I cannot watch this movie anymore without hearing those lyrics of the title song from the 1990 Broadway musical. "People come, people go. Where there's life overflowing. Come begin in old Berlin. You're in the Grand Hotel!" The musical allowed the major characters to flow in for dramatic introductions, identified by the embittered partially blind doctor. "Nothing ever happens!", he says dramatically in both the movie and the musical, but you're hearing that from a man going through life with one eye shut. Lewis Stone, so wise as Judge Hardy, fails to convince in character. There's plenty happening in the most opulent hotel in all of 1930's Germany, a shell of itself after a world war, and at a turning point in it's history. Scary for many here, facing their mortality through their immorality.
The two immoral characters here are nobleman (and a thief!) John Barrymore and sadistic businessman Wallace Beery. Dying clerk Lionel Barrymore is the most vulnerable, wanting one last fling with life, and finding more than he bargained for. Typist Joan Crawford gets a rare glimpse of heaven on Earth, and finds hell, exploited by Beery and finding supposed romance with John Barrymore. Her friendship with Lionel Barrymore is the one honest relationship in the film, outside of ballerina Greta Garbo and her devoted companion, Rafaela Ottiano. Authors of the musical were so taken by Ottiano that they named the character in the musical after her.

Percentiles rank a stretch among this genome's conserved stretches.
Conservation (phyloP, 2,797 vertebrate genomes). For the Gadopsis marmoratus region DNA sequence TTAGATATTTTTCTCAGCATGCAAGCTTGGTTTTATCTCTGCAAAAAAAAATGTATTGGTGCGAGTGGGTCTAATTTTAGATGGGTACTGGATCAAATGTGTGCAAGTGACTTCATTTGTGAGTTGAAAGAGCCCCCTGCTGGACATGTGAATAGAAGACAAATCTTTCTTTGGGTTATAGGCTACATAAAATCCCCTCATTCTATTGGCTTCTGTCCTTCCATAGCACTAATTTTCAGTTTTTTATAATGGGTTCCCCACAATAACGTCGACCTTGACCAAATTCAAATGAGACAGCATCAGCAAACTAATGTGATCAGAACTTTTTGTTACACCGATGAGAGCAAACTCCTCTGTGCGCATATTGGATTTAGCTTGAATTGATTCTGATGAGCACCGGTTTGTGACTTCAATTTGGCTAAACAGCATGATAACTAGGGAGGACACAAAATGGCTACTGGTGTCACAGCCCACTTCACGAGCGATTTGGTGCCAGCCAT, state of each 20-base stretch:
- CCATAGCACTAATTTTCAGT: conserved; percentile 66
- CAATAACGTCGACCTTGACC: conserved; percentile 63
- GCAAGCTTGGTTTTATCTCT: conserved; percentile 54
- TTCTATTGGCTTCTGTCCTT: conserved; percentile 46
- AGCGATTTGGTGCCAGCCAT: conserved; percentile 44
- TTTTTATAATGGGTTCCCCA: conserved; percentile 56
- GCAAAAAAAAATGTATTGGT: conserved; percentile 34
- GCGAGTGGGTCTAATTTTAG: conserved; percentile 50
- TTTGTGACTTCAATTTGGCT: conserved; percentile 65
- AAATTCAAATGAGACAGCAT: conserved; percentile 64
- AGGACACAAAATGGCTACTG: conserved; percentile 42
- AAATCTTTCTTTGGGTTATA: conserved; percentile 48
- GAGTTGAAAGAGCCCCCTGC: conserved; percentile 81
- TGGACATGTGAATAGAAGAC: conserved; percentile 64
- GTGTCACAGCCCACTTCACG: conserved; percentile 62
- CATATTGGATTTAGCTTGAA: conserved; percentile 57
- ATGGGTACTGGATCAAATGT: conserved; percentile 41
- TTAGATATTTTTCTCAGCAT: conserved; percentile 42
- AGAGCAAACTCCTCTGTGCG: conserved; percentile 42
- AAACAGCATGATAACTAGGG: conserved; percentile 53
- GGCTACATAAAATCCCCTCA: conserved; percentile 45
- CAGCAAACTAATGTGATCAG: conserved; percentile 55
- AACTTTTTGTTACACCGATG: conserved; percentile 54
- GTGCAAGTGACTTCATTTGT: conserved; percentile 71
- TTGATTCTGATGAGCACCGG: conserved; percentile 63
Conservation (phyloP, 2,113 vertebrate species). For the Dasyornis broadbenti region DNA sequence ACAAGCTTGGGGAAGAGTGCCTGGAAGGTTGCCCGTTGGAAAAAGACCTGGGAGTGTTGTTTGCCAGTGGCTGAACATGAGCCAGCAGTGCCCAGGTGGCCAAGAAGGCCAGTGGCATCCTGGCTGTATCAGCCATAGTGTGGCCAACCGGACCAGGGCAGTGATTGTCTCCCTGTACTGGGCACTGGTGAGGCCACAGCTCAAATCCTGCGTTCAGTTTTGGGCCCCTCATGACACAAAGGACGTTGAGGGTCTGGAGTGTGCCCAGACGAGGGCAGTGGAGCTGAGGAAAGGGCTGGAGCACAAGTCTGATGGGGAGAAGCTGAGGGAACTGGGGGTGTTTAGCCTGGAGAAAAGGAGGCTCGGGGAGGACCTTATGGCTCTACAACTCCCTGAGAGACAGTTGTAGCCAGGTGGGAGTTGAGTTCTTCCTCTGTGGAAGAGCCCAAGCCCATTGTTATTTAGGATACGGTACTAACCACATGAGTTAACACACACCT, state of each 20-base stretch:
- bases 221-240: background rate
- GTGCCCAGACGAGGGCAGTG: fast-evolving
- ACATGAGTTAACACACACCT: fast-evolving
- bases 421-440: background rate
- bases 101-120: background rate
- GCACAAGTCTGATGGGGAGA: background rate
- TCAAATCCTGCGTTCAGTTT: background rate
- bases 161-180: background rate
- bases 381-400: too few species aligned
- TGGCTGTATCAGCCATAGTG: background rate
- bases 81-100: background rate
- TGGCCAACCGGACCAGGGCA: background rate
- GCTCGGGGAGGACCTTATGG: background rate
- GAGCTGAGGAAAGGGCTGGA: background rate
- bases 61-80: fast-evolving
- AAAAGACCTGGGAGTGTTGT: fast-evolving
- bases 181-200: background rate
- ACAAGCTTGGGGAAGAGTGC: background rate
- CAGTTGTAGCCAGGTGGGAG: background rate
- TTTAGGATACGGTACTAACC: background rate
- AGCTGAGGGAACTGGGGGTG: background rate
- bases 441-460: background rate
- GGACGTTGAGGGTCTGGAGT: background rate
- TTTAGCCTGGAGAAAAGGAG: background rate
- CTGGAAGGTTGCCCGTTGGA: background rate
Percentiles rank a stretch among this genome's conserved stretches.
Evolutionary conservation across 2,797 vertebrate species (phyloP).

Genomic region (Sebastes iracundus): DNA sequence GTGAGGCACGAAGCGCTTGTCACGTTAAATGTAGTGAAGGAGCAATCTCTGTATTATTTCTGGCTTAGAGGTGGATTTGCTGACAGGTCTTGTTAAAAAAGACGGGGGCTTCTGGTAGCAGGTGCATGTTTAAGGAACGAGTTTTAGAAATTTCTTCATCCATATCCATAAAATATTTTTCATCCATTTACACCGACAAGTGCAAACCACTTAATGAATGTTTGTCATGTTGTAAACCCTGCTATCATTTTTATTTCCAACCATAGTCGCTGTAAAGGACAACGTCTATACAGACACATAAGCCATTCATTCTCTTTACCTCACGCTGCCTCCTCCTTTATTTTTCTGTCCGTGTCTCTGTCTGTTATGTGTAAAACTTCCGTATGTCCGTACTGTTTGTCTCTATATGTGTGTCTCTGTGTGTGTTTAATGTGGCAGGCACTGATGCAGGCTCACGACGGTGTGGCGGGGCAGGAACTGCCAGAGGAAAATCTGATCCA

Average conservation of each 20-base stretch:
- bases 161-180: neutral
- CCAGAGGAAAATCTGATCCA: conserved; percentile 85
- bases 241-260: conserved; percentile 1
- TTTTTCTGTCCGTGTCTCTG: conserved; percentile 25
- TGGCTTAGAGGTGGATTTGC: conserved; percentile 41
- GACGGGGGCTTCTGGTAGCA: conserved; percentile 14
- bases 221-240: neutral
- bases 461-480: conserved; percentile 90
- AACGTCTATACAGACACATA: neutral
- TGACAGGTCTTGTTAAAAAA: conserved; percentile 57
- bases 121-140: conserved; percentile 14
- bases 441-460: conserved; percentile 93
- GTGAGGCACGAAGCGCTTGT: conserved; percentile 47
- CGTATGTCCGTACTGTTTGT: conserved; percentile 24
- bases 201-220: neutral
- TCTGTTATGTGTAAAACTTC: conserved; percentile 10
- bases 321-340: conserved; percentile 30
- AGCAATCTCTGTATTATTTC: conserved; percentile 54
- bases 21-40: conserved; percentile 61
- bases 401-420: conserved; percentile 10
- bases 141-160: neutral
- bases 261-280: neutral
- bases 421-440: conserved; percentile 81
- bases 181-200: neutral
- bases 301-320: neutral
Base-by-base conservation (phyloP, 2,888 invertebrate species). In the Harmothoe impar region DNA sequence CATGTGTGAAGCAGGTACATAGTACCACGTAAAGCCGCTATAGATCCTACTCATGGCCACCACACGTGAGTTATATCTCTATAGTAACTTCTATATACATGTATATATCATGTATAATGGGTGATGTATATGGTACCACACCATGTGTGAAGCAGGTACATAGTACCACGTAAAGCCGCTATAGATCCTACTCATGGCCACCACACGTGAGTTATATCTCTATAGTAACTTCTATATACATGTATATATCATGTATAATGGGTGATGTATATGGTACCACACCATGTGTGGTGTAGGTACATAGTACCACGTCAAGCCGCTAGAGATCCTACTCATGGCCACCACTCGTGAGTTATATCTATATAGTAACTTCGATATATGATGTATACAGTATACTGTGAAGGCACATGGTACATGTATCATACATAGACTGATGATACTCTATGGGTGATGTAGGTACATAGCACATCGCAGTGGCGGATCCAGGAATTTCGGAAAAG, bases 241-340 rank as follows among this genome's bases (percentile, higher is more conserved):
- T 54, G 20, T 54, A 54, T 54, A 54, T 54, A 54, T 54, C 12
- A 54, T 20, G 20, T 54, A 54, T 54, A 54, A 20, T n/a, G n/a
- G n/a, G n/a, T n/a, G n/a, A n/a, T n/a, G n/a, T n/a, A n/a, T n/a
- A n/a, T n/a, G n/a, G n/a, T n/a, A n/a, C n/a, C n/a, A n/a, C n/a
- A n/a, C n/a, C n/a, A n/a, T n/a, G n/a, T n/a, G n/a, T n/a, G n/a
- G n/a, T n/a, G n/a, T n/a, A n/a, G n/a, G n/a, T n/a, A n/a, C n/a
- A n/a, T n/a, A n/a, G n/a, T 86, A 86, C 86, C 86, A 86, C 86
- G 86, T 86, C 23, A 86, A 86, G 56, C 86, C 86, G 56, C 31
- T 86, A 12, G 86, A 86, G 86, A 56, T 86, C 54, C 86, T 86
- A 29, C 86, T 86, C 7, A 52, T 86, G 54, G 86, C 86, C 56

Then there's hotel clerk Jean Hersholt, waiting for the news on his wife, in the hospital preparing to give birth. It's a minor part of the story, with the focus on Barrymore's (John that is...) seductions of both Crawford and Garbo. The two divas never cross paths or seem to be aware of the other's presence. Of the two, it's Crawford who is the most natural. Something in Garbo's performance indicates that she was pretty bored, wanting to be alone like her character, although through camera on her works its magic to fool the audience into thinking she's fully in character. Crawford shines in her energy, and her big eyes never more alluring. This has so much going for it that it is extremely difficult to find any fault. Truly a gem in pretty much every detail.
Action / Drama / Romance
Action / Drama / Romance
Berlin's plushest, most expensive hotel is the setting where in the words of Dr. Otternschlag "People come, people go. Nothing ever happens.". The doctor is usually drunk so he missed the fact that Baron von Geigern is broke and trying to steal eccentric dancer Grusinskaya's pearls. He ends up stealing her heart instead. Powerful German businessman Preysing brow beats Kringelein, one of his company's lowly bookkeepers but it is the terminally ill Kringelein who holds all the cards in the end. Meanwhile, the Baron also steals the heart of Preysing's mistress, Flaemmchen, but she doesn't end up with either one of them in the end...
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May 30, 2016 at 06:44 AM